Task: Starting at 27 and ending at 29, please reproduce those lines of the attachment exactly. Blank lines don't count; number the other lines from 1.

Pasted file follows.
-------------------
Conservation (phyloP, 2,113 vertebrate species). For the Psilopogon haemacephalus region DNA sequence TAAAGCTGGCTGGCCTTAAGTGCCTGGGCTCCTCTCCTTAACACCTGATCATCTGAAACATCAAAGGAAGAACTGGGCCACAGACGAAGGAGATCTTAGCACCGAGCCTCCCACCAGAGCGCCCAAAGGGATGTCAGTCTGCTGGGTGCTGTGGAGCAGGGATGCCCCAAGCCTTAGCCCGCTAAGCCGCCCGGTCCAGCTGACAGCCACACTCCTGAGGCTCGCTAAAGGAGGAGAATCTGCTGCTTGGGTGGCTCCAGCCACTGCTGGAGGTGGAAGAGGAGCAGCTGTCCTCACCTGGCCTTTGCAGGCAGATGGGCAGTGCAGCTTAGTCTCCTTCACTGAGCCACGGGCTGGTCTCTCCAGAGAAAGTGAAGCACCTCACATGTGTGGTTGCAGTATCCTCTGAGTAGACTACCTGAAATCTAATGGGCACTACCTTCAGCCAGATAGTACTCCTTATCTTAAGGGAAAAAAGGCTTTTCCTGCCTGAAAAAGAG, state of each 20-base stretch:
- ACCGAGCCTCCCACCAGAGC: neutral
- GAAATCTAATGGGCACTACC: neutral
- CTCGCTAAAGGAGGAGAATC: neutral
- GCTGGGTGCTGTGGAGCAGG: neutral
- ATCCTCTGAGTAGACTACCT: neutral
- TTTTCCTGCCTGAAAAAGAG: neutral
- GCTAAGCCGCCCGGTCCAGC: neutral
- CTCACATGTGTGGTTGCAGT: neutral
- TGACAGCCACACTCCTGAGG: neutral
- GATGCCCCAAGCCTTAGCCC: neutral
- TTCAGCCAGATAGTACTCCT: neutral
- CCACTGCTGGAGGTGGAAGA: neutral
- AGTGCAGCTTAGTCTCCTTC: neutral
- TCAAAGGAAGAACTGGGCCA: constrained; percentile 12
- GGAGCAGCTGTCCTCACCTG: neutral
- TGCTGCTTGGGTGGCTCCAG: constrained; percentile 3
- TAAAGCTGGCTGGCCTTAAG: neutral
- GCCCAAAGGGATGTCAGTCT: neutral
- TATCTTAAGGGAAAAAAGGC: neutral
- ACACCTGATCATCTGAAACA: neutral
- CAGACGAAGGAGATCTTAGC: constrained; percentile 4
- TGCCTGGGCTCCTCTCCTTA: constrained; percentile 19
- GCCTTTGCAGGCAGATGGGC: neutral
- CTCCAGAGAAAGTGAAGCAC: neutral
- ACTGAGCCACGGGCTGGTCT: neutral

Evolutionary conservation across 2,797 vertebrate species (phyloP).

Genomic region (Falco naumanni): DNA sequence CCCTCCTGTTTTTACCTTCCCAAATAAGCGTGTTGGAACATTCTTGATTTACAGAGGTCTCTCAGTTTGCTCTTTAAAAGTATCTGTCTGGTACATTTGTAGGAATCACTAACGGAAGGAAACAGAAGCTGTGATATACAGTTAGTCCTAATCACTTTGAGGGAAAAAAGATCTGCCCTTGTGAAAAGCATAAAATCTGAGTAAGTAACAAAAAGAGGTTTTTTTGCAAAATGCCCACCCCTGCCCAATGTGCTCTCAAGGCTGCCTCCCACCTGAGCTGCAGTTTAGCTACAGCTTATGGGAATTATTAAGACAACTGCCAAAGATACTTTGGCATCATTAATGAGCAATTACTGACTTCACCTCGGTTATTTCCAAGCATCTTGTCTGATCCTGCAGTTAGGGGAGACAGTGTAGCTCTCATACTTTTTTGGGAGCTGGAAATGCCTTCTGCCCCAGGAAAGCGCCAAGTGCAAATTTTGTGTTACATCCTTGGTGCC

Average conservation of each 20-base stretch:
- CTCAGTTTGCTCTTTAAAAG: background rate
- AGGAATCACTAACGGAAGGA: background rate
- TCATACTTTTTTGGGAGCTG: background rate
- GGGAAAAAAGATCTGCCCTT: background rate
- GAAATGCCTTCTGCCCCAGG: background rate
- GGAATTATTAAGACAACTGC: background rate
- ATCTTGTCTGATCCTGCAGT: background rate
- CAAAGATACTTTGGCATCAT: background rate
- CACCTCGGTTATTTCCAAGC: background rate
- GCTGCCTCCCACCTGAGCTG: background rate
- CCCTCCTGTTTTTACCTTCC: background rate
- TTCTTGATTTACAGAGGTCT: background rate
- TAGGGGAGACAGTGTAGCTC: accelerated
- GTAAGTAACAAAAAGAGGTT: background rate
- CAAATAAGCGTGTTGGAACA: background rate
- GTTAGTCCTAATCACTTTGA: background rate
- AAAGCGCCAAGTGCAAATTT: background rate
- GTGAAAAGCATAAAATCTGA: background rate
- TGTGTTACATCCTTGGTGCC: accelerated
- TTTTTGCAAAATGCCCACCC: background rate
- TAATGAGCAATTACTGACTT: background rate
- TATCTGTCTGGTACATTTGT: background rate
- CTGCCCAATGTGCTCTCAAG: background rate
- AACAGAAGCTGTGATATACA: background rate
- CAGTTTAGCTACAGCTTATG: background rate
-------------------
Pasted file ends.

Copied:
Evolutionary conservation across 2,797 vertebrate species (phyloP).

Genomic region (Falco naumanni): DNA sequence CCCTCCTGTTTTTACCTTCCCAAATAAGCGTGTTGGAACATTCTTGATTTACAGAGGTCTCTCAGTTTGCTCTTTAAAAGTATCTGTCTGGTACATTTGTAGGAATCACTAACGGAAGGAAACAGAAGCTGTGATATACAGTTAGTCCTAATCACTTTGAGGGAAAAAAGATCTGCCCTTGTGAAAAGCATAAAATCTGAGTAAGTAACAAAAAGAGGTTTTTTTGCAAAATGCCCACCCCTGCCCAATGTGCTCTCAAGGCTGCCTCCCACCTGAGCTGCAGTTTAGCTACAGCTTATGGGAATTATTAAGACAACTGCCAAAGATACTTTGGCATCATTAATGAGCAATTACTGACTTCACCTCGGTTATTTCCAAGCATCTTGTCTGATCCTGCAGTTAGGGGAGACAGTGTAGCTCTCATACTTTTTTGGGAGCTGGAAATGCCTTCTGCCCCAGGAAAGCGCCAAGTGCAAATTTTGTGTTACATCCTTGGTGCC

Average conservation of each 20-base stretch: